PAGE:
The journey of grief ebbs and flows and can vary in intensity. Grief can be particularly difficult to cope with at certain times of the year – one of those times being Christmas. What was a happy, joyous time is now one filled with heartache and longing to see and hold your child again. So how can a bereaved parent survive Christmas?
Be gentle on yourself and don’t expect too much of yourself. Go at your own pace and try not to get pushed or rushed into doing things before you feel ready. Accept that you might accept an invitation but may not feel up to attending on the day and have to cancel. This is OK. Also remember it is OK to say NO to invitations.
Don’t feel pressured to entertain, take part or volunteer, if its more that you feel you can handle.
Accept offers of help, whether it be help with household chores, accepting meals or offers to look after other children, or if you have other children let loved ones and friends help with Christmas preparations (decorating the tree or purchasing presents for your other children) if you don’t feel up to it.
Accept that some Christmas traditions may be missed this year and new traditions may be started.
If you don’t feel up to it don’t open Christmas cards that you may have received. Set them aside to read at a later date.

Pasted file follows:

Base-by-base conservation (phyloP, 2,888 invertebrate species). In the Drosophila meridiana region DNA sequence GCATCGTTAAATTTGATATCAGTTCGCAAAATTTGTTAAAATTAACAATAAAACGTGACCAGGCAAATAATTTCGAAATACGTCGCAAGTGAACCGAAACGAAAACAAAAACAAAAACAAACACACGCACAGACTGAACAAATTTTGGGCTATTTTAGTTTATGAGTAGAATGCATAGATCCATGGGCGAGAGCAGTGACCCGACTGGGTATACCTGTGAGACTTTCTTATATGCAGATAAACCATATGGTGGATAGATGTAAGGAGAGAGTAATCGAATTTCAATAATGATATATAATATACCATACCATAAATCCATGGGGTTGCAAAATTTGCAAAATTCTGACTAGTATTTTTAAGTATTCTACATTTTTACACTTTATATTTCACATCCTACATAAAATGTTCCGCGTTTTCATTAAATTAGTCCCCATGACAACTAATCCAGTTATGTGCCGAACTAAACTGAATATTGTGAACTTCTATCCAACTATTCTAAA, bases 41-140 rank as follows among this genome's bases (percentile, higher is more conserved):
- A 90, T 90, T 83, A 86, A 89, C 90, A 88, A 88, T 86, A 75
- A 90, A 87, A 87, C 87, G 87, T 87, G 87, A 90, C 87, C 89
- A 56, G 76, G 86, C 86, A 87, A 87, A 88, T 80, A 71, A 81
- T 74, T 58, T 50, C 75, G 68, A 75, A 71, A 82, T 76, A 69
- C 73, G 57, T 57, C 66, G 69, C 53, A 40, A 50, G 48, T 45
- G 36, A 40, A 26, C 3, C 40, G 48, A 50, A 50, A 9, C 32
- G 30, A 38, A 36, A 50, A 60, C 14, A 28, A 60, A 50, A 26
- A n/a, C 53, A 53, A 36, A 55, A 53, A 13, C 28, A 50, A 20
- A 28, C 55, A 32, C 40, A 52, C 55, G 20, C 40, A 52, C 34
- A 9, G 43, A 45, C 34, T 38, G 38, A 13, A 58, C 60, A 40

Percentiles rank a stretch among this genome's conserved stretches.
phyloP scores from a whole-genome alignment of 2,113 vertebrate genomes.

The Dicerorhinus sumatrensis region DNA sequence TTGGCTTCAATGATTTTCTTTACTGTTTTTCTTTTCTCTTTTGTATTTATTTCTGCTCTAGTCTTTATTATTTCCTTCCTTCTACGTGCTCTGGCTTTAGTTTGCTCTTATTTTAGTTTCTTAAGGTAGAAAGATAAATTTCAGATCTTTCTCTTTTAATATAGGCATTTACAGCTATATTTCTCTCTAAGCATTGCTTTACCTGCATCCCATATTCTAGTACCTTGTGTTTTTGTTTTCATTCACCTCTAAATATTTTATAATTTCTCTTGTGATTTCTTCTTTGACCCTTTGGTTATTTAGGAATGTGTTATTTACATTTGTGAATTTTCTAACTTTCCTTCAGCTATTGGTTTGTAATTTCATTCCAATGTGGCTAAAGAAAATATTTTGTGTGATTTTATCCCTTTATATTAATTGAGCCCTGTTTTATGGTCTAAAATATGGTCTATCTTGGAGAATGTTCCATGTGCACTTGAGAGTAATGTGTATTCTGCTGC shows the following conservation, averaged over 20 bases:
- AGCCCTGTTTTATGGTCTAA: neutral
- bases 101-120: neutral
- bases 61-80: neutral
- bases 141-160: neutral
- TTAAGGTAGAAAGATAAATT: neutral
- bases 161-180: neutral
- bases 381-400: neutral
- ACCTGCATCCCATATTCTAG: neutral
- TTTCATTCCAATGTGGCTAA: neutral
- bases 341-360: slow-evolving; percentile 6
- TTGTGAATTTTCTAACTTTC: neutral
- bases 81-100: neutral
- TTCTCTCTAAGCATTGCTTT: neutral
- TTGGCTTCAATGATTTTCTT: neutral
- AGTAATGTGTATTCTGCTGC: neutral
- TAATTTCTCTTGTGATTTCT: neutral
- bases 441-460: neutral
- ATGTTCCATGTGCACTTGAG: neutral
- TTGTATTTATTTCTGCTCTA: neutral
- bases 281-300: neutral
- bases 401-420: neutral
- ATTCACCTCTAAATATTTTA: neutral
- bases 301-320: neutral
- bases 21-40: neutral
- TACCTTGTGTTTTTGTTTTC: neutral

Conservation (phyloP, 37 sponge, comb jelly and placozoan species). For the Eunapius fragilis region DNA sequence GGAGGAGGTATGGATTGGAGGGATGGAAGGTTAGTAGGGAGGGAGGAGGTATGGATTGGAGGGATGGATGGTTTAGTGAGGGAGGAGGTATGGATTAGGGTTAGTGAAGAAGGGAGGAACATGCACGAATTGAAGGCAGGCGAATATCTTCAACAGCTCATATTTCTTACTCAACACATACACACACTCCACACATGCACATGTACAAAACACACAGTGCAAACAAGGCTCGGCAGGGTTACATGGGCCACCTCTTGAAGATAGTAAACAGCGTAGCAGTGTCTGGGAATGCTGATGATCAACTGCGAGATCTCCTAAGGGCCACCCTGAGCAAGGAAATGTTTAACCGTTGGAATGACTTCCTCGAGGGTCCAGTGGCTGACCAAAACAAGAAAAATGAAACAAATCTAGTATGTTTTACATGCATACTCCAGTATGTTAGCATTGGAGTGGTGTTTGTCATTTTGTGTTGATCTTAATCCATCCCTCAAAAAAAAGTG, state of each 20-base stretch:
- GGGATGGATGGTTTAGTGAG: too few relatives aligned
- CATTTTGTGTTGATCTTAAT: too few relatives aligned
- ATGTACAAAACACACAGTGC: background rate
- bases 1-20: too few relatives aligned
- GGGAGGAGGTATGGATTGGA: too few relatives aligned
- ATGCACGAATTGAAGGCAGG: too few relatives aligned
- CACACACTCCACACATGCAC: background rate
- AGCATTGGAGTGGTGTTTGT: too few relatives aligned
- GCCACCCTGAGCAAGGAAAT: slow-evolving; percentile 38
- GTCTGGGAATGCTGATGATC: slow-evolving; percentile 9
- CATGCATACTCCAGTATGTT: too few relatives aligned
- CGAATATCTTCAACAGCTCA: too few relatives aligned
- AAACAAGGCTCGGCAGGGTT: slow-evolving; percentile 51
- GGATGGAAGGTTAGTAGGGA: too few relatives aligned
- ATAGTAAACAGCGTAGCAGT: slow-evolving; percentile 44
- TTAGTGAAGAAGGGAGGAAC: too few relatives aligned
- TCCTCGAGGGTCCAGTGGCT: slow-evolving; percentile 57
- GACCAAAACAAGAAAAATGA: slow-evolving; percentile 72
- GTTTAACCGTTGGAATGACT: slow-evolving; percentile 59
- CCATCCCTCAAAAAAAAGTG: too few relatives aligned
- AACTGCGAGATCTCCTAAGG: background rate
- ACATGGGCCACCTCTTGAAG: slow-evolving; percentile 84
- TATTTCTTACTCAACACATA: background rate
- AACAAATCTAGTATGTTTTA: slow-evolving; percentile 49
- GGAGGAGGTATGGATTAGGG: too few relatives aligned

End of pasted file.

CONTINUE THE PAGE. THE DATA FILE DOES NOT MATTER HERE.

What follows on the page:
Find time for active grieving. Try not to pack your days with lots of activities in the hope of keeping busy. Packing days full can lead to a build-up of emotions which can have a pressure cooker effect.
Take time out from your grief. Try to find something that will allow you to switch off from the day to day hardships of dealing with grief. Do something that will allow you to lose yourself if only for a few minutes. Listening to a piece of music, drawing or meditation may allow you to do this.
Look after yourself both physically and emotionally as grief is exhausting.
If you are religious, visit a church or speak with your clergy. Many people find comfort in their faith.
Remember that it is OK to smile, laugh or find joy in Christmas without feeling guilty.
Start a journal. Getting your thoughts out of your head and onto paper can be hugely beneficial in helping to deal with your grief.
Speak with a professional counsellor. Red Tree Foundation offer free professional bereavement support for any sudden unexpected loss of a child from conception to 17 years of age.
It is important for a bereaved parent to understand there is no right or wrong way to grieve and there is no right and wrong way to survive Christmas. Be guided by how you feel.